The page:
This is the largest lake that we fish and holds all the records for big fish, team bags and individual bags. Smallmouth bass are the target here in tournaments. In our open tournament in Oct 2015 there were only 13 teams but 6 teams weighed in a smallie over 6 lb inc the monster weighed in by the team of Pat Campbell and Matt Holland that weighed 7 lb even. Five of the teams weighed in over 25 lb inc the winners Steve Rowbotham and Greg Amiel with 29.95 for 5 smallies. However most of our members either love it or hate it. It easily holds the record for the least successful tournament with a success rate of only 29% (25 bass for 22 anglers) A large lake with boat ramps all around. We usually launch from Barrie for our tournaments and there are launches in Orillia where the larger tournaments start. The lake has excellent perch and pike fishing as well, both summer and winter. Lake trout seem to be making a comeback and many anglers fishing the late fall catch the occasional lake trout. If you are looking for a trophy smallie this is the lake for you.
Lake Dalrymple: Located about 45 minutes from Barrie just east of Orillia this has become a very popular lake for Barrie Bassmasters. We basically ignored it until our first tournament there in 2008 and then didn’t return until 2014. However it rates as one of our best lakes with an average success rate of 78%. It is actually two lakes, upper and lower connected by a creek. Most fishermen however fish in the lower lake where we launch. There is a great population of both largemouth and smallies and like many of our lakes the smallies seem to just get bigger and more plentiful as the years go by. There is a large population of pike with early season opening, fabulous crappie fishing if you can time it right (some huge ones) and a fair walleye population. There are even a very small number of muskie. There are launches at both Lazyee Acres and Meadows End campsite and a free gravel launch next to the bridge at the narrows.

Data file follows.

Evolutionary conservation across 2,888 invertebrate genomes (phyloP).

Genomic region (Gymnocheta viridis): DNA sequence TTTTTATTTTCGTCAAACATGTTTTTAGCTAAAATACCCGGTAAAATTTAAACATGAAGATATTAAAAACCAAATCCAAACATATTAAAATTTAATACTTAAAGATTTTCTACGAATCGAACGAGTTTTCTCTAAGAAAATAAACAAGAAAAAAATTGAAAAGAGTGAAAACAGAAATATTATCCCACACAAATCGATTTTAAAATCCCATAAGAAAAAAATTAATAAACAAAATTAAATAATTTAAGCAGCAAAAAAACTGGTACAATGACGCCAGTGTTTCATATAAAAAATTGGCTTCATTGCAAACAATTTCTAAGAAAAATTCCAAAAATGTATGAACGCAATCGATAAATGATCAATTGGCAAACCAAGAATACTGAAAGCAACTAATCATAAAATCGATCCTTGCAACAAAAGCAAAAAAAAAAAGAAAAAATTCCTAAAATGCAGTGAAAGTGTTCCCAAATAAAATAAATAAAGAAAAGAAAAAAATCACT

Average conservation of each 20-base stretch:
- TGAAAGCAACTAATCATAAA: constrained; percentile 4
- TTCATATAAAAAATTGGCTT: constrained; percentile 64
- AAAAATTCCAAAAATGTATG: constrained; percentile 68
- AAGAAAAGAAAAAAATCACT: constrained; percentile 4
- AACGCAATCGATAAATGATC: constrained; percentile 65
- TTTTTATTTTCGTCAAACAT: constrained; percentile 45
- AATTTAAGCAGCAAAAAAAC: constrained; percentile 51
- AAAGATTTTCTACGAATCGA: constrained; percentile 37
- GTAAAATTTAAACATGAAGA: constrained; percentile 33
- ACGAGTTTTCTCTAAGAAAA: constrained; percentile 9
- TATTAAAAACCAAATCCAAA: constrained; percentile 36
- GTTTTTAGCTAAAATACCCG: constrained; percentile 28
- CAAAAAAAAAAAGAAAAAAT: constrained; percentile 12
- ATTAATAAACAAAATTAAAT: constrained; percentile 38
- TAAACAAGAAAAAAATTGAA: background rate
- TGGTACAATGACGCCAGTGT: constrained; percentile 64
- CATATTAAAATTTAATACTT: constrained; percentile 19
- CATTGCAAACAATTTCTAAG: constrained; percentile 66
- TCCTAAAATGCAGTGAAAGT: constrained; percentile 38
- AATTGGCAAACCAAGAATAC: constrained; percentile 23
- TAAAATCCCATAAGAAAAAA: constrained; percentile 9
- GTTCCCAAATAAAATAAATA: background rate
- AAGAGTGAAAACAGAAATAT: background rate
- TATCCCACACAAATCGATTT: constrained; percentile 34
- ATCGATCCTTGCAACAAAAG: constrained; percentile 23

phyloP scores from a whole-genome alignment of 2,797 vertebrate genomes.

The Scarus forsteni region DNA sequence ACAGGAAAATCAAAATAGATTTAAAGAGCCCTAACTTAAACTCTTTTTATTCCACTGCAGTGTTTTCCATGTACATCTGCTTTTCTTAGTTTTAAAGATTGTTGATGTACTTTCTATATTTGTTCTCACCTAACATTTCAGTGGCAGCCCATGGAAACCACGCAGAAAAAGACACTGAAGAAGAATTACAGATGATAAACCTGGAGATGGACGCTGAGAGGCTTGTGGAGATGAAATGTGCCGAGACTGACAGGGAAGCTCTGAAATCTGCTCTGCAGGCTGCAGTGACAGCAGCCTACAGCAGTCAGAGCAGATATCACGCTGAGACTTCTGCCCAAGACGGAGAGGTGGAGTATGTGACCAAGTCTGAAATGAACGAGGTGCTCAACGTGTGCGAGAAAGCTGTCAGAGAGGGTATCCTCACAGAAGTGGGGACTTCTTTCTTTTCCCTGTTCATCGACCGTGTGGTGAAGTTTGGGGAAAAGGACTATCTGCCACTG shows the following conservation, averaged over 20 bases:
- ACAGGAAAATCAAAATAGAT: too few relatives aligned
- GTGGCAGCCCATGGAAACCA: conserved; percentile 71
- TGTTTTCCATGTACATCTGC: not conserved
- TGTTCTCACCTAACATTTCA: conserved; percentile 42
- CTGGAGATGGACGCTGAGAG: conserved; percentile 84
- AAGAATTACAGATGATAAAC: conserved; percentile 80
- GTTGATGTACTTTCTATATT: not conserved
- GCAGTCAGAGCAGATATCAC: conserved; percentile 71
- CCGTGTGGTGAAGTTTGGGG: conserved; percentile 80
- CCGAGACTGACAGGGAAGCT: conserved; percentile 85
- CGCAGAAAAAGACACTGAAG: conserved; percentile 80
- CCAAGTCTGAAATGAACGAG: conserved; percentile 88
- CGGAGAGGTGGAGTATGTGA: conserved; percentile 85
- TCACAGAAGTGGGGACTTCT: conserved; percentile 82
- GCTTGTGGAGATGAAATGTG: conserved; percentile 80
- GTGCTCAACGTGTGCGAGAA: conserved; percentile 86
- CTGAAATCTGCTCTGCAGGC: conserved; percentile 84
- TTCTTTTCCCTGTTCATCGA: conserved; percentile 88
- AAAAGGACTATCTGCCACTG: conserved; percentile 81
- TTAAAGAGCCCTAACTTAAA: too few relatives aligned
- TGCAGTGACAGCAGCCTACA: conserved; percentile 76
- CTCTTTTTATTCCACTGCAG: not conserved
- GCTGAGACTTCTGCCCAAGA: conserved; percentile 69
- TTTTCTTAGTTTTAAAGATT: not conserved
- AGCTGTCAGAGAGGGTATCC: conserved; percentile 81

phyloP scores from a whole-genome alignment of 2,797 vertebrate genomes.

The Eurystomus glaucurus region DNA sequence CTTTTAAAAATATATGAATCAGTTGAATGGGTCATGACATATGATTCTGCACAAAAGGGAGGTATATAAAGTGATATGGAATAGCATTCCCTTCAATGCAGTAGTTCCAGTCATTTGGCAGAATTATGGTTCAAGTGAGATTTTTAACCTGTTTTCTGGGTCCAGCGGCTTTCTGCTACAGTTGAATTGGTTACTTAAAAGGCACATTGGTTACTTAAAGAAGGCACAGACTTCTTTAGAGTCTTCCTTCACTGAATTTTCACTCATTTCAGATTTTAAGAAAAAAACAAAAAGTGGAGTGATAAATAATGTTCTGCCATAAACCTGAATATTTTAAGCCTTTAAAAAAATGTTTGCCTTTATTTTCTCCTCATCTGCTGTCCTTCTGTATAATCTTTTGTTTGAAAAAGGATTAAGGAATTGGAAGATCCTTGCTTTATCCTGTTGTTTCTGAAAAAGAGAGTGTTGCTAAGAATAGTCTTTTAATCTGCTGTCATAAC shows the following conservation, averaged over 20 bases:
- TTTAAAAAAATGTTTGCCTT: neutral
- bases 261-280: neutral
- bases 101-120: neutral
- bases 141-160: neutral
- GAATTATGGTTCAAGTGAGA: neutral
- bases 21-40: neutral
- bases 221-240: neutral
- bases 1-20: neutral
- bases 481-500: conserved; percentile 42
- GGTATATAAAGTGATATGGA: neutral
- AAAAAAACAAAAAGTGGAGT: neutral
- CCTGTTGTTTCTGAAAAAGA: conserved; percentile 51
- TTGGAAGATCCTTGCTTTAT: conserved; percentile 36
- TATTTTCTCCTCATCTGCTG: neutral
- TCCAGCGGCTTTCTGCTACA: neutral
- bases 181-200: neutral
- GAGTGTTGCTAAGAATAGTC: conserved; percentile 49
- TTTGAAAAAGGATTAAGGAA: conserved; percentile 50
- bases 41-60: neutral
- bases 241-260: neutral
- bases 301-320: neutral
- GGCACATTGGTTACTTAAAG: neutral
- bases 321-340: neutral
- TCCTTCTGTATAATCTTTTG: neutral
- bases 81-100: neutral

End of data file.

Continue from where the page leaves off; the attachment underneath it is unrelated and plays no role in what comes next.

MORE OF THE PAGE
Balsam Lake is another fantastic fishery that is part of the Kawartha’s and part of the Trent Canal system, it is linked by Mitchell Lake on the West side and Cameron Lake on the East. With Zebra Muscles now littered throughout the Trent Canal system, it has caused Balsam to be filtered into a gin clear water lake. Smallmouth have really flourished here over the years, not too many over 5lbs but quite a fair number of 2.5-3lb caught. Smallies can be found around the islands, flats, weed lines, humps and shoals scattered throughout the lake. While the Largemouth fishing is still great, the numbers on the other hand have dropped a bit from past tournament results. A couple of years ago Largemouth were the primary target as there are some giants out there, with one weighing 6.4lbs back in 2006 at our annual open tournament. The Milfoil in the lake can sometimes produce some huge Largemouth, there are a fair amount of clumps scattered throughout, as well as the famous Lily Pads, Reeds, Docks. A lot of anglers also target the massive Muskies this lake has to offer, as well as the tremendous Walleye, Panfish and Pike. There are many launches on the lake, for our tournaments we like to use the Provincial Park as there is plenty of parking and 3 launches.